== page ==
JA: It’s tough. It’s more of a mental game with yourself to be able to go back and forth and still fight. It’s tough. Honestly, managing it, I feel like you’re talking to yourself the whole main event. That’s a tough thing to do. It’s kind of mental. It’s a battle between the both of us. It’s not always easy to have that pressure at the beginning and be able to handle it for 22 laps. That’s something that I’ve never been able to do. That was a first for me. So, it feels good.
Q: Just how critical do you believe it will be to slow down and dampen the momentum that Eli had coming into this round? Obviously you have now climbed up to second place in the points race, so that puts you in a very good position.
JA: Yeah. Momentum is key in everything we do in this sport. That’s part of the game. To be able to get a win is cool, but for the long game it’s important. For us to be able to be in the hunt when it comes to that last round, I think it was crucial to be able to start knocking off wins and be able to be in the battle. It’s going to be tougher some nights than others. I’m just hoping to be in the battle week in and week out and get to that last round and have a good shot at the championship.
Q: You’ve had some great races and a couple I’m sure that were frustrating where you were fast and the podium got away from you. How have you been able to take that this year? Were you able to just say, hey, in the long run, if I’m fast, it’s all going to work out? Some circumstances were out of your hands this year.
JA: Yeah. I think some things were out of my hands but then at the end of the day, it’s dirt bikes and they’re very unpredictable. So, for me to be able to bounce back from that, I think the biggest thing is just having the mindset that all I can do is really try my best every day. That’s kind of what I’m sticking to. Last week I got second in that first Triple Crown, and then I tried to do a little transfer off the track over the bars, [laughs] and I had to bounce back and try my best in that third one. I was able to do a little bit of damage control. That’s the game. I think as far as mentally and how I’ve been able to handle that, my team has been good. I’m just trying my best. That’s all I can do every day. Put my best foot forward and keep chugging along.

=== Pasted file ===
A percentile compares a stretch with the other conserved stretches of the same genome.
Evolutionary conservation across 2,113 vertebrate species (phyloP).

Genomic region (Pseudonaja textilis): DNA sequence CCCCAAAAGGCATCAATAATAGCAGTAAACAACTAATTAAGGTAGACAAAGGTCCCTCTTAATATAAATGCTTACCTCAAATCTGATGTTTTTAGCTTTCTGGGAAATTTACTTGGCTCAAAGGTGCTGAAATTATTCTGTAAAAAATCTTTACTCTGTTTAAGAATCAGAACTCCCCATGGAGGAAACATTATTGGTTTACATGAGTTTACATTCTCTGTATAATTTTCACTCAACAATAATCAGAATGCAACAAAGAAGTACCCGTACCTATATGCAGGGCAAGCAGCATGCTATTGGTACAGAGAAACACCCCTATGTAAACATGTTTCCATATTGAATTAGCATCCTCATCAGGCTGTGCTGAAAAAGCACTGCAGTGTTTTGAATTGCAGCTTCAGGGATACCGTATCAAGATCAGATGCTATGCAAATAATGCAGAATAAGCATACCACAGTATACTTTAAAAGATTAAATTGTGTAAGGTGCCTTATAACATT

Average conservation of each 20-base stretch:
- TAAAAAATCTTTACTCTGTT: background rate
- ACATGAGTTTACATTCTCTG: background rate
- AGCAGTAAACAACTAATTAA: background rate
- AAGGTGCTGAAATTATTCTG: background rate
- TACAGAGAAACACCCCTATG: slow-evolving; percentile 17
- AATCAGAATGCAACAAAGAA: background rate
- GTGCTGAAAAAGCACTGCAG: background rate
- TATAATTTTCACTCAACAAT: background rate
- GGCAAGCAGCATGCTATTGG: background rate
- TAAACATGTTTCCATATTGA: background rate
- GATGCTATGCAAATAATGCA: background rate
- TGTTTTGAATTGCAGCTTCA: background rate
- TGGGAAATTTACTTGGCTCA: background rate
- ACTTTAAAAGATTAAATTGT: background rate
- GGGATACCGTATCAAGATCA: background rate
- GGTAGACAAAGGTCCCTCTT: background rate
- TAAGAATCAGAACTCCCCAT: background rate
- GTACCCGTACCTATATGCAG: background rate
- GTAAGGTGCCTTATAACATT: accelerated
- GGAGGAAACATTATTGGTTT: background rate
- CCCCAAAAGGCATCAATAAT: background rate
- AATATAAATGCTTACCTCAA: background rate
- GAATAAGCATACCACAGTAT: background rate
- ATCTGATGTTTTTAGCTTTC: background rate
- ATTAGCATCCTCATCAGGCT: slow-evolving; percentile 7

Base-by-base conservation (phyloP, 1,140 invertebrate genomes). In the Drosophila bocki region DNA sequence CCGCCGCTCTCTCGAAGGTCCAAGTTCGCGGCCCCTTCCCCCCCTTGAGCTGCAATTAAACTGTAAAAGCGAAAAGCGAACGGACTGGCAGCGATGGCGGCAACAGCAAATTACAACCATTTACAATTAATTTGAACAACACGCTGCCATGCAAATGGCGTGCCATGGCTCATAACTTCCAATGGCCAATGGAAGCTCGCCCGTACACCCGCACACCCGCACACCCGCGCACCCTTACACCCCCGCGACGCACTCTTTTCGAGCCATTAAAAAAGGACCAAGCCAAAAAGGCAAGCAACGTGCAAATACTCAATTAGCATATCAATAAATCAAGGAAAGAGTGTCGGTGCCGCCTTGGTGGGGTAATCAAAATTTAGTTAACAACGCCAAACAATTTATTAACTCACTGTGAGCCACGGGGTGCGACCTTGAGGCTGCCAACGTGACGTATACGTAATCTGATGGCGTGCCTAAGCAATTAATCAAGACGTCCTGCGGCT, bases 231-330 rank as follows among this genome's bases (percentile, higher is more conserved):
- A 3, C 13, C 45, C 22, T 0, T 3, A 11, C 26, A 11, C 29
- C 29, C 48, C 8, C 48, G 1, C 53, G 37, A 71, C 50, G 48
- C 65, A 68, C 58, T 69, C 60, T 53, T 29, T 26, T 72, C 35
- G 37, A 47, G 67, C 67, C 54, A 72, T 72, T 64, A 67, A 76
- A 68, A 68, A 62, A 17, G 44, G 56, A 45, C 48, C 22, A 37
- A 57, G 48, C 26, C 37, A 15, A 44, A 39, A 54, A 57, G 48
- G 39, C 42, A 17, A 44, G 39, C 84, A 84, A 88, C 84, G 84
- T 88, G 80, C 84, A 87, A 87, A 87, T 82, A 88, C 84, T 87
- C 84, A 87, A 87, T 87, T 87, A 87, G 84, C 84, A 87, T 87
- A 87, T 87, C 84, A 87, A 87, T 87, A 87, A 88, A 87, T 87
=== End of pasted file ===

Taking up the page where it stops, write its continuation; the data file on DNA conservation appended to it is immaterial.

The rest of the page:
Q: What was your take on the sand section at Angel Stadium? You had some close calls, but no matter the lappers, qualifying… Just watching you guys go through that section was gnarly all day, especially when you’re trying to get a fast lap. Sand sections in supercross. What do you guys think about it?
JA: It’s tough when you’re coming through the pack and stuff. The sand section, I tried both lines. I tried outside and inside and then I ended up sticking to the inside when it got a little bit more defined. The way they prep it, you do it on the sight lap and you have no idea what to do. They honestly made you change the rhythm that you did, because I was jumping over double, but then they made a shelf to where you kind of had to go on, off, and then kind of jump into the sand. They changed the rhythm a little bit. It’s unpredictable and it definitely can be a game-changer. Then when you’re going through lappers and stuff there, they don’t know where to go. Sometimes when they see blue flags it means hit the main line.